Netflix Reality Show ‘Tortures’ Contestants With Deepfaked Photos of Their Partners Cheating

New Netflix reality TV show 'Falso Amor' has come under fire for torturing contestants with deepfaked photos of their partners cheating.

A new Netflix reality TV show has come under fire for “torturing” contestants with deepfaked photos of their partners cheating.

The Spanish-language reality television series called Deep Fake Love (originally named Falso Amor) has caused controversy for its use of artificial intelligence (AI) generated images to test real-life couples’ love.

The show, which first aired on Netflix on July 6, revolves around five real-life couples who are all in serious relationships. Some couples are engaged and others have been together for years.

These five real-life couples are split up and then put into two separate houses for the show.

Single people looking for love are also added to the houses in an attempt to cause conflict among the separated couples.

At the end of each day in the houses, the couples’ trust for one another is then put to the test when they are made to watch videos that show their partners cheating on them. The videos may be real or they may be highly convincing AI deepfakes.

The contestants must then guess whether the footage of their partner kissing or having sex with someone else is real or fake. The couple with the most correct guesses can win $110,500 (or €100,000).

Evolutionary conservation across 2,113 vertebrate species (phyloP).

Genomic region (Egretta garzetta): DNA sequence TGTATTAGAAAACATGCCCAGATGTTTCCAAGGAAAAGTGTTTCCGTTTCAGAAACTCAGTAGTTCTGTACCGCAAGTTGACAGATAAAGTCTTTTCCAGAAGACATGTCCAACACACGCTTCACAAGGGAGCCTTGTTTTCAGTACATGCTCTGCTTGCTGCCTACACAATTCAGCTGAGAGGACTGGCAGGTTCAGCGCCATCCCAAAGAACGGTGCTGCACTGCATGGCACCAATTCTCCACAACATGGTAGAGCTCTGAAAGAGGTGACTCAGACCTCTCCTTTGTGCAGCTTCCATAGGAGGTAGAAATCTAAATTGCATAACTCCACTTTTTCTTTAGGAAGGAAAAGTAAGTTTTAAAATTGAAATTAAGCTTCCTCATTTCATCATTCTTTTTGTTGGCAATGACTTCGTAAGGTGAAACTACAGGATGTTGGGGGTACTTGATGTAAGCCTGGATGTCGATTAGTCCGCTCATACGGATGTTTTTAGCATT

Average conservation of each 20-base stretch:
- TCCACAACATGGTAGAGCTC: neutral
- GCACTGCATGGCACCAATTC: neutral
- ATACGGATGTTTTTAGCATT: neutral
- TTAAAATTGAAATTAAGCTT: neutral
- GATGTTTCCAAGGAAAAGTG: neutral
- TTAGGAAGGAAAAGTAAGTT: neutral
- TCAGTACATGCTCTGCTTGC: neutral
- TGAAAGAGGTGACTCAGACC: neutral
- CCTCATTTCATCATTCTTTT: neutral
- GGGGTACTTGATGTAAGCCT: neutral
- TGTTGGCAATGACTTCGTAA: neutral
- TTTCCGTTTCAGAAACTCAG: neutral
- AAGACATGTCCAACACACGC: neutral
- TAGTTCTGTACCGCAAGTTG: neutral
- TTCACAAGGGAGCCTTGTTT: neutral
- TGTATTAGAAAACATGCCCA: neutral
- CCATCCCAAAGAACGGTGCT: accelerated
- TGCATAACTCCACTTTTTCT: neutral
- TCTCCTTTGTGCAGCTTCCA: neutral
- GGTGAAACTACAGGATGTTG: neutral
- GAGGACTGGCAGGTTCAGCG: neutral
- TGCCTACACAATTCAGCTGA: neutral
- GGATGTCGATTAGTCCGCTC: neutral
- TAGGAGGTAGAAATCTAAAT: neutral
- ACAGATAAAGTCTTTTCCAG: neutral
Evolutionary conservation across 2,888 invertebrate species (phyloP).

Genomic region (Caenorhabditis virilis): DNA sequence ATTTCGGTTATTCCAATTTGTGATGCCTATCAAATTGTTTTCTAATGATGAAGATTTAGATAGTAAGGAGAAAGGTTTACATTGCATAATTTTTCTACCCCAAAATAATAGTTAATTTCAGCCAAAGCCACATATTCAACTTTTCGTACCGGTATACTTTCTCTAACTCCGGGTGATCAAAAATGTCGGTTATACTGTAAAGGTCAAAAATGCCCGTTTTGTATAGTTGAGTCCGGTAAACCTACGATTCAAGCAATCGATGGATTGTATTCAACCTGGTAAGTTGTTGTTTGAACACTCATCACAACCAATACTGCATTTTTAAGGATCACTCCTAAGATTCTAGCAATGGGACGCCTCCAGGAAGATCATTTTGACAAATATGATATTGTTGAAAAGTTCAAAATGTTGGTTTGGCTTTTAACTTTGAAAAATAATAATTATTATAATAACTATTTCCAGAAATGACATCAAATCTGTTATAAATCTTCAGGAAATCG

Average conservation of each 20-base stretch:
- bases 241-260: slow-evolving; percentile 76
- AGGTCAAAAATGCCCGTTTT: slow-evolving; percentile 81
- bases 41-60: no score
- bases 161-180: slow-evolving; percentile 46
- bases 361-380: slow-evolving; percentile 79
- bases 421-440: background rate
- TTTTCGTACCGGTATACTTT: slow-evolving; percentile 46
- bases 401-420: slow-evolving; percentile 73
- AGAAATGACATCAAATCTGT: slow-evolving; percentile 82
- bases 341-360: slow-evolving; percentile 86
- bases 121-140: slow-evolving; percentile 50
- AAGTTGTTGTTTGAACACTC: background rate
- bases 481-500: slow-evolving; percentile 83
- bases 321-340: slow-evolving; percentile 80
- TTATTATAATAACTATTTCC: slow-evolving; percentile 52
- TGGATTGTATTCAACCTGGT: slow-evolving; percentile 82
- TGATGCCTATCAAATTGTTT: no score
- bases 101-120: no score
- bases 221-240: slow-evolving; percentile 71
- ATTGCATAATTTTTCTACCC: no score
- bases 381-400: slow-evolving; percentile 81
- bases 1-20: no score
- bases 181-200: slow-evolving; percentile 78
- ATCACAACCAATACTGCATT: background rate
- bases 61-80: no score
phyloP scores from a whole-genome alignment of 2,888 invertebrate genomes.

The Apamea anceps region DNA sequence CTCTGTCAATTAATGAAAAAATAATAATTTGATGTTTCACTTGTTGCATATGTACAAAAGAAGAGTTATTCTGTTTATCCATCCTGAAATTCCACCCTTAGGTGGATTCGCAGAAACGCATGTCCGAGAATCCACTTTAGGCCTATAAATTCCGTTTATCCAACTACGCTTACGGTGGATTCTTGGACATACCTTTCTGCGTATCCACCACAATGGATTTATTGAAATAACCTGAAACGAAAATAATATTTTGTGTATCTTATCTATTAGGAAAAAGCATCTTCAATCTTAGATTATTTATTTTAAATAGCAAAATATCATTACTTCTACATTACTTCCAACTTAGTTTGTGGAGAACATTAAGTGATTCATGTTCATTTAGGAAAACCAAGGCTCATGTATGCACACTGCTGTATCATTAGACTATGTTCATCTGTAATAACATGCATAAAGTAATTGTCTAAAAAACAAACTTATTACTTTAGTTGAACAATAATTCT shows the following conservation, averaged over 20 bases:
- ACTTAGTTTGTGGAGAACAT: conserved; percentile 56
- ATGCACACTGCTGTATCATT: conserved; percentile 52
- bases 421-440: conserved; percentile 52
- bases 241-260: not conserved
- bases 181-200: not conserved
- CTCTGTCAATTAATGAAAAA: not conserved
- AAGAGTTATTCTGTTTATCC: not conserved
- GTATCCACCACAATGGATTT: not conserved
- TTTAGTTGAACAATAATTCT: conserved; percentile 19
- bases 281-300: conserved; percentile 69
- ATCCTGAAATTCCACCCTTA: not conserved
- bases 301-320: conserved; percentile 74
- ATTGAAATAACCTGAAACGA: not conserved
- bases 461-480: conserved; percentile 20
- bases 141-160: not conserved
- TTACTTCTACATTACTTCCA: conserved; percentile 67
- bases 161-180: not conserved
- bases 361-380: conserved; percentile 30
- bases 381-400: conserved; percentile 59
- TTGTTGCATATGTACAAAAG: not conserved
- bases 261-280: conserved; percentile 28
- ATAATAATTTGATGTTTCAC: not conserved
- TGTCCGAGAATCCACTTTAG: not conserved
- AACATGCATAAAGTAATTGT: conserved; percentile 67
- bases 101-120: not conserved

According to Decider, the couples in Falso Amor originally had no idea that they would be subjected to deepfaked imagery — making the show’s premise even more ethically ambivalent.

‘Like a Bad Black Mirror Episode’

Viewers have condemned the Netflix reality television show’s use of potentially dangerous deepfake technology to test contestants.

“I knew the AI was gonna be wild but watching this show Deep Fake Love is really putting things into perspective. You’re not even going to even be able to believe your eyes after a while because of deepfakes getting better,” a viewer writes.

Another social media user comments: “Deep Fake Love aka Falso Amor is like a bad Black Mirror episode synopsis, yet it’s a ‘real’ reality TV show. We’re deepfaking sh*t to ruin relationships now for entertainment?”

Research regarding the psychological impact of deepfakes is still relatively scarce. However, a recent study revealed that deepfaked videos that reinvent movies with a different actor are realistic enough to trick viewers into falsely remembering a film that never existed.

Meanwhile, a further study revealed how AI-generated deepfake faces look more real than genuine photos. According to the research, people cannot reliably distinguish photos of real faces and images that have been AI-generated.

Image credits: Header photo licensed via Depositphotos.